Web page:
2 Years After S.C.'s Flag Came Down, Cities Grapple With Confederate Symbols

Jul 10, 2017
Originally published on August 14, 2017 9:13 am

Under a clear sky on July 10, 2015, the Confederate flag that had flown on the South Carolina statehouse grounds since the Civil Rights era came down. That decision by state leaders — called for by black activists — followed the murders of nine people at a historically African American church in Charleston by a white supremacist who'd been photographed posing with the Confederate flag.

Since then, cities across the South – and beyond – have been grappling with what to do with their Confederate symbols. Here's a look at some of the places that have seen major public debate over Confederate memorials in recent months:

New Orleans

One of the most controversial decisions happened in New Orleans, where four monuments honoring the Confederacy and white supremacy came down earlier this year after tense protests. That decision was supported by New Orleans Mayor Mitch Landrieu — the city's first white mayor in more than 30 years.

"This is a history we should never forget and one that we should never, ever again put on a pedestal to be revered," Landrieu said in a speech praising the monuments' removal.

Charlottesville, Va.

Over the weekend in Charlottesville, Va., about 1000 counter-protesters surrounded a few dozen KKK members who'd come to town to demonstrate against the planned removal of a statue of Confederate General Robert E. Lee. That was just the latest of several local disputes and over the issue.

Richmond, Va.

In one of the former capitals of the Confederacy – Richmond, Va. – the city's young, African-American mayor is trying to compromise. Mayor Levar Stoney recently created a commission charged with finding ways to contextualize memorials to Confederate leaders like Jefferson Davis and Robert E. Lee that line Monument Avenue, a stately historic street downtown.

Stoney has suggested adding signs to explain the markers' history or new statues honoring other historical figures.

"Removing monuments doesn't change race relations in our city; I'm just as insulted by those statues as anyone else," Stoney said at a press conference discussing the commission. "But what I'm most insulted by is the fact that those statues currently stand up there without telling an ounce of the truth."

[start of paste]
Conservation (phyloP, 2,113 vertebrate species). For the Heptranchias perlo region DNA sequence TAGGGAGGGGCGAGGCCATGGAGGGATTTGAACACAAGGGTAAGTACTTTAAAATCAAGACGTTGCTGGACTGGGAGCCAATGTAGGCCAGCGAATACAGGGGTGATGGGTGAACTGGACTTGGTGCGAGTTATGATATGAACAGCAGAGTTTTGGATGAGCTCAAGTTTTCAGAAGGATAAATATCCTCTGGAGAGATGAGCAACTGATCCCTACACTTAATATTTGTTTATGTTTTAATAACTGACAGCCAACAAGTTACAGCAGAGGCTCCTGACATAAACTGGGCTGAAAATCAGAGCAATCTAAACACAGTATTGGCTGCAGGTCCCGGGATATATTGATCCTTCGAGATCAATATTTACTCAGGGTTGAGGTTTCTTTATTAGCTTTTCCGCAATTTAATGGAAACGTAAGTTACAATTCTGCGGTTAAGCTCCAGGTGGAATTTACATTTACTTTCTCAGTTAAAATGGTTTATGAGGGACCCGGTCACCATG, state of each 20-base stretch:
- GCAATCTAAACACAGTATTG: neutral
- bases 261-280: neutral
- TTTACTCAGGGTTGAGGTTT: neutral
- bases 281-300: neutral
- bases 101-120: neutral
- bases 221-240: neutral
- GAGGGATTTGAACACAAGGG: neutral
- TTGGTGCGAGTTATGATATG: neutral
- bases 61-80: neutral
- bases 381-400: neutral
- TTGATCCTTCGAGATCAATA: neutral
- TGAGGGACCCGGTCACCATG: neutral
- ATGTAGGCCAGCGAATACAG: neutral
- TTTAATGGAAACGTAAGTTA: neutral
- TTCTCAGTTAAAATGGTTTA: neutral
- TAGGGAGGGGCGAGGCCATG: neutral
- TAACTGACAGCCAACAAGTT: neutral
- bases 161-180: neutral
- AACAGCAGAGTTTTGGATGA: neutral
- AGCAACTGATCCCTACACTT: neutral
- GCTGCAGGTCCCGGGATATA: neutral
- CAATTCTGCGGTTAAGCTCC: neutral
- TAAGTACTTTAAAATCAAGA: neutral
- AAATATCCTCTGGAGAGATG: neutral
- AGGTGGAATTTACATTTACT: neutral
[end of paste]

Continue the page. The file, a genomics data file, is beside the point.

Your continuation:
Baltimore

Baltimore's Mayor, Catherine Pugh, has said she also wants to explore removing the city's monument to several Confederate leaders. Her predecessor, Stephanie Rawlings-Blake, had ordered interpretive signs to be placed alongside the monuments, a move she described as a short-term solution at the time.

Mississippi

Mississippi's state flag still incorporates a Confederate battle symbol into its design. For that reason, the city of McComb recently stopped flying the flag – over some local objection. A black Mississippi resident, Carlos Moore, is challenging the flag in court, arguing that it is a symbol of white supremacy. And the University of Mississippi announced this month that it will put up a sign recognizing that some campus structures were built by slaves.

Norfolk, Va.

In Norfolk, Va., in late May, someone spray-painted the word "SHAME" in giant letters across the city's monument to the "Confederate Dead," which is positioned prominently downtown.

Rayla Young of Virginia Beach was walking by as a city crew cleaned off the paint. Young, who's African-American, said she's resigned to the statue's presence.

"I just walk past it like I don't even see it ... Of course it hurts, but I mean, there's nothing that I can do to tell anybody to take it down," Young said.

Steve Turner, a white construction worker from North Carolina's Outer Banks, was also passing by. He said there's no need to stir up controversy about things that happened in the past.

"I mean, everything's offensive nowadays. It doesn't matter what you do or what you say, it's still offensive," Turner said. "But it's American history – it should be left alone."

"I hate to say it, but you know, it's getting so bad we are the minority now ... white people are," he said. "Since Obama took over, back then, that's what created all this crap right now."

Whatever cities do with their Confederate symbols, there will still be deeper racial issues for the nation to confront. Brandy Faulkner, a political science professor at Virginia Tech who studies race and public policy, also points to President Obama's election as a turning point that sparked racial resentment among some white Americans.

"We like to think that we've made so much progress in this area, when in fact we haven't made very much at all. And what happens is the level of resentment grows depending on the visibility of progress," Faulkner said. "So with the election of Barack Obama, we had, for the every first time, a visible symbol of the nation that was African American, and I think it was a shock for so many people."